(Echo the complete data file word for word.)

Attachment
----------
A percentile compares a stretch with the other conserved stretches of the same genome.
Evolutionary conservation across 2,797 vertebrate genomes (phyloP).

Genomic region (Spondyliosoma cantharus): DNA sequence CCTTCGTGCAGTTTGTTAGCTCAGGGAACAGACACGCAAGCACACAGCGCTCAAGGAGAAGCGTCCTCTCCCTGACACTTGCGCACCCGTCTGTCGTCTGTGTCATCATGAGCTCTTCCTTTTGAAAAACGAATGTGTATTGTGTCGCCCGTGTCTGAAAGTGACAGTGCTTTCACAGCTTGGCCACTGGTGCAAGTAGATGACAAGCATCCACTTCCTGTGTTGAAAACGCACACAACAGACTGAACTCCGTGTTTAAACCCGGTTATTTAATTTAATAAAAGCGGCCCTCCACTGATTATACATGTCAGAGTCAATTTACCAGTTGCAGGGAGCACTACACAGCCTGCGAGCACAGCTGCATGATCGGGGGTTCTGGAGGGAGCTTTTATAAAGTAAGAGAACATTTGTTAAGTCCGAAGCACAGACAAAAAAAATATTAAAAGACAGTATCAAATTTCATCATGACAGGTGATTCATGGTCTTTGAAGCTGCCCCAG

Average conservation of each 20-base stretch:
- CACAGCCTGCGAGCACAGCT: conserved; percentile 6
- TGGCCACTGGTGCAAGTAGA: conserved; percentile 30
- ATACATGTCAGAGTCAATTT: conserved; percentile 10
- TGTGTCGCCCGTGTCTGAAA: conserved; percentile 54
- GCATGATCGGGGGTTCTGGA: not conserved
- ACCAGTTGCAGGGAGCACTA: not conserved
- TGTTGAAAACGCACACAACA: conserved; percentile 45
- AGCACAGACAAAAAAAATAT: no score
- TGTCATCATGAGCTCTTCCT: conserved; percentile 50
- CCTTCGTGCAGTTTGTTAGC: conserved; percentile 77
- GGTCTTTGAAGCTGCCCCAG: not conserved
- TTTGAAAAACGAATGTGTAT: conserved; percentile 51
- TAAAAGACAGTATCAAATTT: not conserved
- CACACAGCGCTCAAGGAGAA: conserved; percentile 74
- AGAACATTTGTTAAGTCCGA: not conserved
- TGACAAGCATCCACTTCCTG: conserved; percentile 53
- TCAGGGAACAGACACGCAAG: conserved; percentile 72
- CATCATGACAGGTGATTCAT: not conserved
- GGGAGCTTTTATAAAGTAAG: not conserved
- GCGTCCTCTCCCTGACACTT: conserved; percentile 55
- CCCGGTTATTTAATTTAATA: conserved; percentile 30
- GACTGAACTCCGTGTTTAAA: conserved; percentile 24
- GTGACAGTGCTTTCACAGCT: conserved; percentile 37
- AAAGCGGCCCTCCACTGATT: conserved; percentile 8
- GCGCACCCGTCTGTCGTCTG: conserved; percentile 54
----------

A percentile compares a stretch with the other conserved stretches of the same genome.
Evolutionary conservation across 2,797 vertebrate genomes (phyloP).

Genomic region (Spondyliosoma cantharus): DNA sequence CCTTCGTGCAGTTTGTTAGCTCAGGGAACAGACACGCAAGCACACAGCGCTCAAGGAGAAGCGTCCTCTCCCTGACACTTGCGCACCCGTCTGTCGTCTGTGTCATCATGAGCTCTTCCTTTTGAAAAACGAATGTGTATTGTGTCGCCCGTGTCTGAAAGTGACAGTGCTTTCACAGCTTGGCCACTGGTGCAAGTAGATGACAAGCATCCACTTCCTGTGTTGAAAACGCACACAACAGACTGAACTCCGTGTTTAAACCCGGTTATTTAATTTAATAAAAGCGGCCCTCCACTGATTATACATGTCAGAGTCAATTTACCAGTTGCAGGGAGCACTACACAGCCTGCGAGCACAGCTGCATGATCGGGGGTTCTGGAGGGAGCTTTTATAAAGTAAGAGAACATTTGTTAAGTCCGAAGCACAGACAAAAAAAATATTAAAAGACAGTATCAAATTTCATCATGACAGGTGATTCATGGTCTTTGAAGCTGCCCCAG

Average conservation of each 20-base stretch:
- CACAGCCTGCGAGCACAGCT: conserved; percentile 6
- TGGCCACTGGTGCAAGTAGA: conserved; percentile 30
- ATACATGTCAGAGTCAATTT: conserved; percentile 10
- TGTGTCGCCCGTGTCTGAAA: conserved; percentile 54
- GCATGATCGGGGGTTCTGGA: not conserved
- ACCAGTTGCAGGGAGCACTA: not conserved
- TGTTGAAAACGCACACAACA: conserved; percentile 45
- AGCACAGACAAAAAAAATAT: no score
- TGTCATCATGAGCTCTTCCT: conserved; percentile 50
- CCTTCGTGCAGTTTGTTAGC: conserved; percentile 77
- GGTCTTTGAAGCTGCCCCAG: not conserved
- TTTGAAAAACGAATGTGTAT: conserved; percentile 51
- TAAAAGACAGTATCAAATTT: not conserved
- CACACAGCGCTCAAGGAGAA: conserved; percentile 74
- AGAACATTTGTTAAGTCCGA: not conserved
- TGACAAGCATCCACTTCCTG: conserved; percentile 53
- TCAGGGAACAGACACGCAAG: conserved; percentile 72
- CATCATGACAGGTGATTCAT: not conserved
- GGGAGCTTTTATAAAGTAAG: not conserved
- GCGTCCTCTCCCTGACACTT: conserved; percentile 55
- CCCGGTTATTTAATTTAATA: conserved; percentile 30
- GACTGAACTCCGTGTTTAAA: conserved; percentile 24
- GTGACAGTGCTTTCACAGCT: conserved; percentile 37
- AAAGCGGCCCTCCACTGATT: conserved; percentile 8
- GCGCACCCGTCTGTCGTCTG: conserved; percentile 54